U.S. Secretary of State John Kerry believes people who are hesitant to proclaim that man-made global warming is a problem shouldn’t be in office. He opined the notion to MSNBC’s Andrea Mitchell at his Climate and Clean Energy Investment Forum after she asked him why the Democrat and Republican presidential candidates weren’t really talking climate change. He’s pretty confident it will come up during the General Election debates and thinks anyone who says it’s not that big a deal, is just ignorant (emphasis mine).

But when I hear a United States senator say, “I’m not a scientist so I can’t make a judgment,” or a candidate for president for that matter, I’m absolutely astounded. I mean, it’s incomprehensible that a grownup who has been to high school and college in the United States of America disqualifies themselves because they’re not a scientist when they’ve learned that the Earth rotates on its axis but they’re not a scientist; where they’ve learned that the sun rises in the east and sets in the west and it does so 24 hours a day; and you can run the list of things that we know science tells us happens, and we accept it every single day. And to suggest that when more than 6,000-plus peer-reviewed studies of the world’s best scientists all lay out that this is happening and mankind is contributing to it, it seems to me that they disqualify themselves fundamentally from high public office with those kinds of statements. And I think the American people will decide that this year, because the American people are overwhelmingly in favor of doing something about climate change.

First thing’s first: Kerry isn’t saying those who are “climate change deniers” should be barred from public office. He just doesn’t think they should be elected because they’re “anti-science.” It’s similar to President Barack Obama’s “The debate is settled” comment from 2014, and just as wrong. Former Obama Administration officials Dr. Steven Koonin wrote in The Wall Street Journal in 2014 how scientists don’t agree on what’s going on with the Earth because computer models tend to vary.

The models differ in their descriptions of the past century’s global average surface temperature by more than three times the entire warming recorded during that time. Such mismatches are also present in many other basic climate factors, including rainfall, which is fundamental to the atmosphere’s energy balance. As a result, the models give widely varying descriptions of the climate’s inner workings. Since they disagree so markedly, no more than one of them can be right.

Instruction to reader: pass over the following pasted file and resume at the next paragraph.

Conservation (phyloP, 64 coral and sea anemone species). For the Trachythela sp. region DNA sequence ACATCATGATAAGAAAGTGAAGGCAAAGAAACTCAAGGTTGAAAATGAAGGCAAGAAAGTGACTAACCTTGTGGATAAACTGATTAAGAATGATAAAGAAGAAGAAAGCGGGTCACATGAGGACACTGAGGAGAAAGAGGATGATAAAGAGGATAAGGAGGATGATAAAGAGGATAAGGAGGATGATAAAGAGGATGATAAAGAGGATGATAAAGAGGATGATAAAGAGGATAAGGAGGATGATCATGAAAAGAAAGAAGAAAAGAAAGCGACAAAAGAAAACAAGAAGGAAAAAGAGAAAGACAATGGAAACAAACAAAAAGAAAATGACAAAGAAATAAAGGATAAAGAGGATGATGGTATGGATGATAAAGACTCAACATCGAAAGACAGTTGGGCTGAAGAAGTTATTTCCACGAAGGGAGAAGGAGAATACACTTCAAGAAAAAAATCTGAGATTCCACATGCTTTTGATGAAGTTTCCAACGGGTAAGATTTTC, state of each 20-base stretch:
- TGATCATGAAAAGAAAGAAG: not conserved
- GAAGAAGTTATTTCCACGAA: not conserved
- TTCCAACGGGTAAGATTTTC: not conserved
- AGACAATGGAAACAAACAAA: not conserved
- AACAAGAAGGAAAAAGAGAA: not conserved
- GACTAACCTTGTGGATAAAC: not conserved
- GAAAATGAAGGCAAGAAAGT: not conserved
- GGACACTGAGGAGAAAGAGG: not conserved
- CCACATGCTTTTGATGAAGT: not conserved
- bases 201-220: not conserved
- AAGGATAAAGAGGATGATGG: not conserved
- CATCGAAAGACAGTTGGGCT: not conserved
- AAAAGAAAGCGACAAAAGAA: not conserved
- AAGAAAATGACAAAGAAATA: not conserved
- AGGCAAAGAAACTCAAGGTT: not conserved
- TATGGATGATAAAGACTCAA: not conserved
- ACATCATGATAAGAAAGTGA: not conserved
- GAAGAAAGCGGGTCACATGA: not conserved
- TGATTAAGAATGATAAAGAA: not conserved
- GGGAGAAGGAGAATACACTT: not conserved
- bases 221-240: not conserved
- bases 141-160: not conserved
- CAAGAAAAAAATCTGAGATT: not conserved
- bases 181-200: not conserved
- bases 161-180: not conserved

Does this mean Kerry would disqualify any scientist who pointed this out? It sure seems like he would, based on his comments about politicians who don’t believe in climate change. But that’s being horribly short-sighted and not taking into account how data changes. The Earth isn’t some stagnant rock which doesn’t do anything, and the weather changes on a regular basis. Here in Texas it’s a not uncommon to have it be warm, then cool, sunny, then rainy all within a two hour period. That’s not because of global warming, it’s because of just how things are.

The biggest problem with Kerry’s comments is how purist and anti-thought he is. Kerry doesn’t want scientists, he wants an echo chamber to confirm his own bias when it comes to what’s happening with the weather. He doesn’t want politicians to have a debate, he wants them to just rubber stamp any proposal he thinks will reduce carbon emissions and “save the planet.” It’s “manbearpig!” without South Park and Al Gore. The fact is, having a bunch of “yes men” political leaders won’t solve anything. The Democratic-Republicans ran into this problem during the presidency of James Monroe when Congress was pretty much 100% Democratic-Republican. They ran into situations where political backstabbing and petty bickering caused their own downfall. If the U.S. elected a bunch of politicians who were of the same mind they would still fight over things because they’re human. How often does the conservative echo chamber on Twitter fight over stupid “high school stuff” which has nothing to do with actual thought or debate? A climate change echo chamber would do the same thing. Factions would erupt because people aren’t “pure enough” or “want to go far enough,” and when one faction finally dominated it would purge the unbelievers. Which is kinda already happening right now, as Charles Krauthammer wrote in The Washington Post.

 It mocks the very notion of settled science, which is nothing but a crude attempt to silence critics and delegitimize debate. As does the term “denier” — an echo of Holocaust denial, contemptibly suggesting the malevolent rejection of an established historical truth.

Maybe 150 years from now the world turns into how it was in Robocop with Sunblock 5000 being sold because there’s no ozone layer. Maybe 150 years from now we’re all living in Winterworld. The fact is we don’t know and there’s no way to accurately predict everything. Just don’t tell Kerry that. He might “disqualify” you for not being on board with his dire warnings.